By Clarence Hightower, Ph.D.
The Anti-Poverty Soldier
Individual rights are not subject to a public vote; a majority has no right to vote away the rights of a minority; the political function of rights is precisely to protect minorities from oppression by majorities (and the smallest minority on earth is the individual). — Ayn Rand
For this nation to remain true to its principles, we cannot allow any American’s vote to be denied, diluted, or defiled. The right to vote is the crown jewel of American liberties, and we will not see its luster diminished. — President Ronald Reagan
The vote is the most powerful instrument ever devised by man for breaking down injustice and destroying the terrible walls which imprison men because they are different from other men. — President Lyndon B. Johnson
…The true way and the easiest way is to make our government entirely consistent with itself and give every loyal citizen the elective franchise. — Frederick Douglass
Voting is the right on which all other rights depend. – Thomas Paine
Before I proceed, please forgive the seemingly excessive number of quotes I have cited. I sincerely believe, however, that they are all particularly germane to the topic of this column.
What I find particularly interesting about them, is that they represent extreme ends of the political spectrum across three centuries, and include two statements from abolitionists one of which has been called “The father of the American Revolution.” And in spite of the ideological differences shared by these individuals, their sentiments in this particular arena are the same.
Although this rhetoric highlights some of our nation’s most lofty principles, it goes without saying that America has not always lived up to these principles regardless of when they were spoken or written. Consider the extermination and forced relocation of America’s indigenous population, the institution of chattel slavery, the eras of Reconstruction and Jim Crow, Exclusion and Internment Camps, and the Civil Rights and Women’s Suffrage movements. For the better part of our history, American citizens have been denied basic human rights including the right to vote.
Some point out, quite convincingly, that even after the passage of landmark decisions such as Brown v. The Board of Education or The Civil Rights Act of 1964, American democracy has left millions upon millions behind. Far too many Americans are still subject to poverty, housing and employment discrimination, substandard schools, inadequate healthcare, segregated neighborhoods, and environmental racism and classism. Still, we must remember that people fought, bled, and died for the right to be free, the right to education, the right to work, and the right to vote.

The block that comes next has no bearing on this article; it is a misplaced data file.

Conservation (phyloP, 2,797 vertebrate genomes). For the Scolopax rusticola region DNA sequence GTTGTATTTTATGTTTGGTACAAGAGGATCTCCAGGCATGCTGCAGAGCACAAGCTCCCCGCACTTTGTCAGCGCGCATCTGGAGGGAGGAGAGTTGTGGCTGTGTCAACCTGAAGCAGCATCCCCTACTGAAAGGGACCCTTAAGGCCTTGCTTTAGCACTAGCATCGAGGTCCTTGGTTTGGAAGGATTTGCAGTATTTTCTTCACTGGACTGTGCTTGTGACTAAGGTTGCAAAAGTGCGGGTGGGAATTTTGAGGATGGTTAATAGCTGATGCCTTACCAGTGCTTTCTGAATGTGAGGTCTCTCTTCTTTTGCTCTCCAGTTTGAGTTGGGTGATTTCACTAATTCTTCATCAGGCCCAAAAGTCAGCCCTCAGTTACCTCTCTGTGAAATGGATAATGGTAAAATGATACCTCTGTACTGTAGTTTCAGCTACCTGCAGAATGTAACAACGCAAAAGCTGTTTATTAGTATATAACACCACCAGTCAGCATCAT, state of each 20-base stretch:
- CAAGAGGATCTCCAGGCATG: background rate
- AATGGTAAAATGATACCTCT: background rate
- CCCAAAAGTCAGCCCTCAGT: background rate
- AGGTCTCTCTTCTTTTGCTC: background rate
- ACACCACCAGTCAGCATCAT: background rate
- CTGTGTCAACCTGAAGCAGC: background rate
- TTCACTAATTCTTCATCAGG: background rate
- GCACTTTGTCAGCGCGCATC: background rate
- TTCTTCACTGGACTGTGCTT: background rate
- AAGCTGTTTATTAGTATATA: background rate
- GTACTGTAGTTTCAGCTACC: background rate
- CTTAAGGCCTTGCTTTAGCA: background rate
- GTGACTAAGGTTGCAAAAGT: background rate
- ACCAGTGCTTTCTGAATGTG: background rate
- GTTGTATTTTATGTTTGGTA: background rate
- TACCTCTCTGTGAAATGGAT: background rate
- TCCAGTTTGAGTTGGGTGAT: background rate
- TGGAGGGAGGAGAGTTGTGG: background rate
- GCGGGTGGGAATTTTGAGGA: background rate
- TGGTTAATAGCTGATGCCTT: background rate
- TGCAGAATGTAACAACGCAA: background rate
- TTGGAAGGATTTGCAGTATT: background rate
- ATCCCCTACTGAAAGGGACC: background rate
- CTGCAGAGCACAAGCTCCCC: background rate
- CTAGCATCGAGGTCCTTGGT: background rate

In 2013, almost 50 years after the first Selma to Montgomery march, which became known as Bloody Sunday (and the subsequent passage of the Voting Rights Act of 1965), the U.S. Supreme Court ruled Section 4(b) of the Voting Rights Act as unconstitutional. Writing for Newsweek, Jamal Hagler of the Center for American Progress contends that this 5 to 4 decision “struck a devastating blow to voting rights, reducing federal oversight of elections and giving rise to a new era of voter suppression.”
Moreover, as several others reveal, the movement to impede voting rights has been ongoing for the last several years. According to the NYU Brennan Center for Justice more than 40 states have proposed restrictive voting laws since the 2010 election. And, 24 of these states, which include Iowa, Wisconsin, and Ohio, have passed new voting restrictions such as photo ID laws, proof of citizenship requirements, and limited registration and early voting periods.
While some have taken to the notion, without any evidence mind you, that there was rampant voter fraud during the 2016 elections, journalist Ari Berman presents an alternate view noting that “this was the first presidential election in 50 years without the full protections of the Voting Rights Act.”
If that is not depressing enough, a plan by the state of Ohio to permanently remove tens of thousands of registered voters from its electoral rolls, which was previously cited as unconstitutional by the U.S. Court of Appeals, all of a sudden has the support of the U.S. Justice Department. This attempt to purge voters from its rolls is based solely on whether or not the individual has cast a ballot in the last two years.
The Supreme Court has agreed to hear the State of Ohio’s appeal, which critics say is specifically designed to target people of color and the poor. A statement from the NAACP Legal Defense Fund argues that “The DOJ’s interpretation of federal law would leave Americans vulnerable to getting purged from the voter rolls, dispossessing millions of a fundamental right simply because they did not exercise it.” President of the Lawyers Committee for Civil Rights Under Law, Kristen Clarke, soberly adds that “The Justice Department’s latest action opens the door for wide-scale and unlawful purging of the voter registration rolls across our country.”
Sure, our American democracy isn’t – nor has ever been – perfect. But these latest trends bare the scent of something far worse.
Clarence Hightower is the Executive Director of Community Action Partnership of Ramsey & Washington Counties. Dr. Hightower holds a Ph.D. in urban higher education from Jackson State University. He welcomes reader responses to 450 Syndicate Street North, St. Paul, MN 55104